The dissent contends that “Officer Rhodes did not search the motorcycle, he searched the tarp.” This argument ignores the fact that Officer Rhodes' stated purpose in lifting the tarp was not to determine whether the tarp covered a motorcycle, but rather to verify the identity of the partially covered motorcycle and record its VIN. At the suppression hearing, Officer Rhodes testified that “to determine if this was the motorcycle that I was, in fact, looking for․ I removed the cover then I ran the tag on that motorcycle․ I got the VIN number off the motorcycle and then ran that as well.” The dissent plainly acknowledges that “the shape and contours of the object were visible through the tarp and suggested the object it covered was an extended motorcycle․ the lower half of the front wheel of the motorcycle was exposed to view outside the tarp.” Consequently, Officer Rhodes knew that the object being searched was a motorcycle partially covered by a tarp.

The dissent argues that the Commonwealth characterized the search as one of the tarp. However, the very first sentence uttered by the Commonwealth's Attorney during the suppression hearing described Officer Rhodes' actions as a search of the motorcycle.

The search that Officer Rhodes conducted of the orange motorcycle September 10th, 2013 was reasonable and lawful. The Supreme Court has long recognized an automobile exception to the traditional requirement of probable cause [and] a warrant.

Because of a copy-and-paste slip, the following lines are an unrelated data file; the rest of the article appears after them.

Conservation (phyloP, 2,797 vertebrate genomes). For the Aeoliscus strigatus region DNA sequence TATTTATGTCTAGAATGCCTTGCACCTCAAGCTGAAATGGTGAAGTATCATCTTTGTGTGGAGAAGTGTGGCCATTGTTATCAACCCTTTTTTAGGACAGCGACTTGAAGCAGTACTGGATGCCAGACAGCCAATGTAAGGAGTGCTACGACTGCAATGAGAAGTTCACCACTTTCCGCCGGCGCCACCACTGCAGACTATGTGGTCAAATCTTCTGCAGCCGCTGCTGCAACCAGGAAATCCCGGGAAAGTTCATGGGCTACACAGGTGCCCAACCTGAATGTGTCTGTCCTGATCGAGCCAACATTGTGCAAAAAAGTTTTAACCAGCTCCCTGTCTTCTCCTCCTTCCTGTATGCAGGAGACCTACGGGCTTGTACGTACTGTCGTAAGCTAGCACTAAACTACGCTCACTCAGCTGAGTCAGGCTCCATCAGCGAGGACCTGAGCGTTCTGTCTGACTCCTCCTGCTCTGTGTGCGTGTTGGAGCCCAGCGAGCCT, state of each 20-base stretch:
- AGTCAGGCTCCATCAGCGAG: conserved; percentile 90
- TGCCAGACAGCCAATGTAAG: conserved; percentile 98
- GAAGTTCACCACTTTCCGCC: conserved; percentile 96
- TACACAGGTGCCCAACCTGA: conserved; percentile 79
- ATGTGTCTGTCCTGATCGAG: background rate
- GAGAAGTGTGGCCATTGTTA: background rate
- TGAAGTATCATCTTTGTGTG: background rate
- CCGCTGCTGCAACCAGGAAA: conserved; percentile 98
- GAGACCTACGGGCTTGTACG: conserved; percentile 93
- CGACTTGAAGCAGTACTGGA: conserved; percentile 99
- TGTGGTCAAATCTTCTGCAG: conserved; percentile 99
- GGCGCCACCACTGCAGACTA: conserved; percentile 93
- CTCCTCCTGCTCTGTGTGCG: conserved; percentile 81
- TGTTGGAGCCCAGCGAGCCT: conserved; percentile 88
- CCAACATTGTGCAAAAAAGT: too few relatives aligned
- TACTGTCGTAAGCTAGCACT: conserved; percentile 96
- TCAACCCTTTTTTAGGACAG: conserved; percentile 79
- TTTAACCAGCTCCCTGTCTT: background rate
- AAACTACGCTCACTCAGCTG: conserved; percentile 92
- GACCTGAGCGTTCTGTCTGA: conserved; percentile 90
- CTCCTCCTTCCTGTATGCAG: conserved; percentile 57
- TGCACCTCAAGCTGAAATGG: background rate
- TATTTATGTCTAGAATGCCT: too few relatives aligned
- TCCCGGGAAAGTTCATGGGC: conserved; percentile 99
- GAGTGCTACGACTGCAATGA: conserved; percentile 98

At trial and on appeal Collins has never specifically challenged Officer Rhodes' uncovering of the tarp as a distinct search. Instead, Collins has consistently characterized Officer Rhodes' conduct as an “illegal trespass” which revealed the motorcycle's VIN. In his brief to this Court Collins maintained that:

Officer Rhodes trespassed onto private property. ․, physically removed the tarp from the motorcycle[,] and conducted a search of the motorcycle.

(Opening Br. at 13–14) (emphasis added). Additionally, the defendant's own characterization of the issue is found in his argument that “[t]he Court of Appeals erred in holding that exigent circumstances justified the officer's warrantless entry onto the property and the search of the motorcycle.” Id. at 24 (emphasis added).

The dissent relies on New York v. Class, 475 U.S. 106, 106 S.Ct. 960, 89 L.Ed.2d 81 (1986). In that case, the United States Supreme Court considered whether a police officer violated the Fourth Amendment when, without a warrant, he searched a car by moving paperwork on the dashboard to verify a VIN.10 The Court in Class held that:

We think it makes no difference that the papers in respondent's car obscured the VIN from the plain view of the officer. We have recently emphasized that efforts to restrict access to an area do not generate a reasonable expectation of privacy where none would otherwise exist.